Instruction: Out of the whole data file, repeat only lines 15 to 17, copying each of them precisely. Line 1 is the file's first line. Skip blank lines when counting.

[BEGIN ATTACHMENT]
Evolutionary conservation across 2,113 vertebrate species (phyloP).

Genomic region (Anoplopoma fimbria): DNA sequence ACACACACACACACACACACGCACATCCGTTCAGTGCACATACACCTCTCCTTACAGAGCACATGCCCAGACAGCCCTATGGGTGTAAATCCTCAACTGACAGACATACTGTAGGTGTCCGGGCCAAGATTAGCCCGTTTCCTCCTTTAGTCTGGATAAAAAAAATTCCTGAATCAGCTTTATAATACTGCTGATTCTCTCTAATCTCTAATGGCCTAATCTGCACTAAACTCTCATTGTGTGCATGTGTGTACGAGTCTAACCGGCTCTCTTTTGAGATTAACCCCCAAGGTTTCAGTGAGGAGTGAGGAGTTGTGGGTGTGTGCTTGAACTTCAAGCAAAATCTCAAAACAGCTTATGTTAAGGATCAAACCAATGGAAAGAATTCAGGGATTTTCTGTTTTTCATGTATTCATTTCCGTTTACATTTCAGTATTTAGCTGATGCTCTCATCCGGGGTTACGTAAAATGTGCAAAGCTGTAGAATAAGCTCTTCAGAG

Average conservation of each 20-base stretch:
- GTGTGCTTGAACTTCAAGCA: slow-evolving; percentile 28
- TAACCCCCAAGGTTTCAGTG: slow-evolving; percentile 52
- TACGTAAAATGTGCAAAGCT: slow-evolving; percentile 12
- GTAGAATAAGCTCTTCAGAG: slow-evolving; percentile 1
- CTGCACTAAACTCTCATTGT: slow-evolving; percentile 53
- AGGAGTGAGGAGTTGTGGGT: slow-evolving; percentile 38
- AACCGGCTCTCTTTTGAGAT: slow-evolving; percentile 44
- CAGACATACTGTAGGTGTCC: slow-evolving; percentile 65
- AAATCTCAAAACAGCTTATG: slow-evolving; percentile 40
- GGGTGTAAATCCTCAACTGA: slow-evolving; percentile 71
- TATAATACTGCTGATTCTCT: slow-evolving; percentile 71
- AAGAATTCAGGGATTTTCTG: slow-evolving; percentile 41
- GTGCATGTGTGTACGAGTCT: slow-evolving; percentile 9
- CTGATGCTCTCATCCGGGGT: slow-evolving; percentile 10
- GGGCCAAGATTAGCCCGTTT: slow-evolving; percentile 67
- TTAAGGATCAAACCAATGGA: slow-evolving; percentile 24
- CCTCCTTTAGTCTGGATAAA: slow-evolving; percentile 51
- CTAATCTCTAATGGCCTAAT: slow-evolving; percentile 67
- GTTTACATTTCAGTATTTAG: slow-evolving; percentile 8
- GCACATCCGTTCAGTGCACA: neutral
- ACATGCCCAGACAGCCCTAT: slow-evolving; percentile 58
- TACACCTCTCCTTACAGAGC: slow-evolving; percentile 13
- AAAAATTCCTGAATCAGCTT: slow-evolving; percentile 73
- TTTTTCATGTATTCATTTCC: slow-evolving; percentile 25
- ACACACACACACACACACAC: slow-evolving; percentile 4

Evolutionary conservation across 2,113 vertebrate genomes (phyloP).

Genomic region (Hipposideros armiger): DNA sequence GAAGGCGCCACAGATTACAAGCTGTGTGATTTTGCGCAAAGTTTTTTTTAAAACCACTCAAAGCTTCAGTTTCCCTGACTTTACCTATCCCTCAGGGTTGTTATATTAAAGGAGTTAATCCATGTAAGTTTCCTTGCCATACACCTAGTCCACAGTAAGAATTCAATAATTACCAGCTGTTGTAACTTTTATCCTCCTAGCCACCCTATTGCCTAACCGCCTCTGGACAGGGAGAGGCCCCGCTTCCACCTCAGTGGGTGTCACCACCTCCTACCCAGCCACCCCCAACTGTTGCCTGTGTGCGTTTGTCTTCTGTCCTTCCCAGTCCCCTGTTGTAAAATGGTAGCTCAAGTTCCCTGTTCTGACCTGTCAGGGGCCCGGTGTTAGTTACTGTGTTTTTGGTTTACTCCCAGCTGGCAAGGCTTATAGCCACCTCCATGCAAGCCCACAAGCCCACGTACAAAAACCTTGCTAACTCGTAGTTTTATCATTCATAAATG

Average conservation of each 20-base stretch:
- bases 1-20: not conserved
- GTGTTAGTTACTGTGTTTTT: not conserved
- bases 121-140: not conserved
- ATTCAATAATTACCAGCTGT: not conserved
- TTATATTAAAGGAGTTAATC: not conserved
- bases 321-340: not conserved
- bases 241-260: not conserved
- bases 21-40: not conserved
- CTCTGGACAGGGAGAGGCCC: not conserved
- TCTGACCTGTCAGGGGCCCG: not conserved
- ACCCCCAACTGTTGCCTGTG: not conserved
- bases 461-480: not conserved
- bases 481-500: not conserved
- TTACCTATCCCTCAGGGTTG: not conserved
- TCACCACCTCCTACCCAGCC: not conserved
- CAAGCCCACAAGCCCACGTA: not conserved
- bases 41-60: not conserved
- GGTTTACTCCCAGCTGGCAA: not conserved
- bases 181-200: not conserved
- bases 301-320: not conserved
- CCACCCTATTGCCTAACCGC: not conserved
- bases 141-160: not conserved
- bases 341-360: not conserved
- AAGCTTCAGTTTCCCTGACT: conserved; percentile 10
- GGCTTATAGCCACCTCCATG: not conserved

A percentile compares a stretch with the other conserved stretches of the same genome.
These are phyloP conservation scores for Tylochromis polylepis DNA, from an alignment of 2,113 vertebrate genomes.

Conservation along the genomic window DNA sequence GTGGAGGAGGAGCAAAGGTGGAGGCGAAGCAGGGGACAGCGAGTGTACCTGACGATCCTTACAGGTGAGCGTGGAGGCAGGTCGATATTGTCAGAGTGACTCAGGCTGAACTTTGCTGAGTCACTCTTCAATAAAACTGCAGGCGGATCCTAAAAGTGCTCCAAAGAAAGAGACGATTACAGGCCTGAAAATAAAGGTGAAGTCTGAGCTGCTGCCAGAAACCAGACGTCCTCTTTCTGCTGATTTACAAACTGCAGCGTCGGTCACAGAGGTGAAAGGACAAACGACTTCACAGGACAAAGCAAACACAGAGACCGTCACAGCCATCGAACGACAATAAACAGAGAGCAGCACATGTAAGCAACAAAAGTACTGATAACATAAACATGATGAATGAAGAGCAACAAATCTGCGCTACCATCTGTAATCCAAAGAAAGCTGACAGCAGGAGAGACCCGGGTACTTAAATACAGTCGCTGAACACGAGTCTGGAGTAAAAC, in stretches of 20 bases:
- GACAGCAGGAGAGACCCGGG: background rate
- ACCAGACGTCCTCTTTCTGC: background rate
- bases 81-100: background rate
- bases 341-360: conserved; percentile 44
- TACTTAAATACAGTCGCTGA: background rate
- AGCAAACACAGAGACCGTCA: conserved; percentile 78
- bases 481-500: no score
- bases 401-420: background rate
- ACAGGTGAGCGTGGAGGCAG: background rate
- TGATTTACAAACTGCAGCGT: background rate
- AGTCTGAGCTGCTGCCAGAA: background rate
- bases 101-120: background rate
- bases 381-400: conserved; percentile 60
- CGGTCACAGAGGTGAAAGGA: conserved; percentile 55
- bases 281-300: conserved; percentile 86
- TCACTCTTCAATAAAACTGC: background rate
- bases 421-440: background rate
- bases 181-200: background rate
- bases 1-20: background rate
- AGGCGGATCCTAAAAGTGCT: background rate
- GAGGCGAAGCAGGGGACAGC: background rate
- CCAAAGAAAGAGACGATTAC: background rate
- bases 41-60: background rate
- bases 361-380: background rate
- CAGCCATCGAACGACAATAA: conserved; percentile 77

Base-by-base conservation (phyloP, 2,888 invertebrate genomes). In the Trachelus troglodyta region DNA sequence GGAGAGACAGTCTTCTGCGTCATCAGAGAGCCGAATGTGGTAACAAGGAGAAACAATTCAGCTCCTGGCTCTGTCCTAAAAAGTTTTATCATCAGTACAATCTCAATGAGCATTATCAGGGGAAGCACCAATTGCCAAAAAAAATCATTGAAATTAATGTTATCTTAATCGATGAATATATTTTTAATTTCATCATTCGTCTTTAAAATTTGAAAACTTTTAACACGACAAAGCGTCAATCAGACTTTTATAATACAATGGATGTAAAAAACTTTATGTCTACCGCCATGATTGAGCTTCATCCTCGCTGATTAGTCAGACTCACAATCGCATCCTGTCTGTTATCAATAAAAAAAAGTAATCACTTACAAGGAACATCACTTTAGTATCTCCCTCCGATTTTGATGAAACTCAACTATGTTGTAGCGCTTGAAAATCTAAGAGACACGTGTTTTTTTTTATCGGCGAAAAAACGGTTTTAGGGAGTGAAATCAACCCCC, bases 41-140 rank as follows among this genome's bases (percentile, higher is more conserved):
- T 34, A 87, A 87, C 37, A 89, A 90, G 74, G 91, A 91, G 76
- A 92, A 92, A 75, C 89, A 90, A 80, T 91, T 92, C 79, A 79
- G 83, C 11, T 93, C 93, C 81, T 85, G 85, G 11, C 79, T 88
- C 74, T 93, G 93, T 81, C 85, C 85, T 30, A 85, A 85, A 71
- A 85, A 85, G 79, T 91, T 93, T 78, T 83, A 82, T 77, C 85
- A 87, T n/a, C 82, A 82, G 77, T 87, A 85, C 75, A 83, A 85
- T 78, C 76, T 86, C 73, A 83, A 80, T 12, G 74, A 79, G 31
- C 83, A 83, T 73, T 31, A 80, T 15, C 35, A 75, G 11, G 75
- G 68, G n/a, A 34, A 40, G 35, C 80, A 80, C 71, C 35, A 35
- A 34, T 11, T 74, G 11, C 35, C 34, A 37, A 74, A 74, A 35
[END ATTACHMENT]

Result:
- AAGAATTCAGGGATTTTCTG: slow-evolving; percentile 41
- GTGCATGTGTGTACGAGTCT: slow-evolving; percentile 9
- CTGATGCTCTCATCCGGGGT: slow-evolving; percentile 10